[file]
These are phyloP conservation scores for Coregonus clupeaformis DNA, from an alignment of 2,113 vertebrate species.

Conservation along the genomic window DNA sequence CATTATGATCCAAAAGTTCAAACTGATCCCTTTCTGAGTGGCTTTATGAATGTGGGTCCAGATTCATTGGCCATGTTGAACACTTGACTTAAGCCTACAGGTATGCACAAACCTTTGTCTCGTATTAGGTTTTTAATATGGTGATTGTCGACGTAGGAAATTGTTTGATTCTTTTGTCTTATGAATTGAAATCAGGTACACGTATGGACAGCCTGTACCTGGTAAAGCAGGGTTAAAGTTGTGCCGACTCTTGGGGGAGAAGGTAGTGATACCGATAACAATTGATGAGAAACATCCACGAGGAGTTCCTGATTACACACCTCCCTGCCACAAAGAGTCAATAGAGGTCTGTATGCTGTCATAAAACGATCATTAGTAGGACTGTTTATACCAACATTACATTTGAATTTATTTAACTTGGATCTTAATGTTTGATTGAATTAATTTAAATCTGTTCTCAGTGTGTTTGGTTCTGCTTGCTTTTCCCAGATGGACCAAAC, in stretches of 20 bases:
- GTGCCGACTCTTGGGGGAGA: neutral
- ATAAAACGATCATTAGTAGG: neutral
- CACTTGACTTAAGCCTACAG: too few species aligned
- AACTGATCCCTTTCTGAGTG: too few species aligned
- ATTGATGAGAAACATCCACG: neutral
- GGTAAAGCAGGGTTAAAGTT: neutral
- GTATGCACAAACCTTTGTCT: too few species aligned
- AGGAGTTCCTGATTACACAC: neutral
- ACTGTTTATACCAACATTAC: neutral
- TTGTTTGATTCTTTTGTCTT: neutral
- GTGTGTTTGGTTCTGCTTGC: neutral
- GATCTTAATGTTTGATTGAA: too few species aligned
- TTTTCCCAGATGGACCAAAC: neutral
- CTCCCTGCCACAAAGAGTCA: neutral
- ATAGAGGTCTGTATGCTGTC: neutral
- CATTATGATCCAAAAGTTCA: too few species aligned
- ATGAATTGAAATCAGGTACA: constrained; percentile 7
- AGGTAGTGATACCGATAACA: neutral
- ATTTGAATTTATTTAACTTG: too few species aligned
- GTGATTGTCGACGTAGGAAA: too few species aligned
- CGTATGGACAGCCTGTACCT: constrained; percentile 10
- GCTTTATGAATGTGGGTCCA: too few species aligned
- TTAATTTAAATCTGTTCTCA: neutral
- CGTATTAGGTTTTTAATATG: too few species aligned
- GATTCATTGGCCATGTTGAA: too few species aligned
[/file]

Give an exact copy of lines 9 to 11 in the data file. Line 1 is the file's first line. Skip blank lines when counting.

- GTATGCACAAACCTTTGTCT: too few species aligned
- AGGAGTTCCTGATTACACAC: neutral
- ACTGTTTATACCAACATTAC: neutral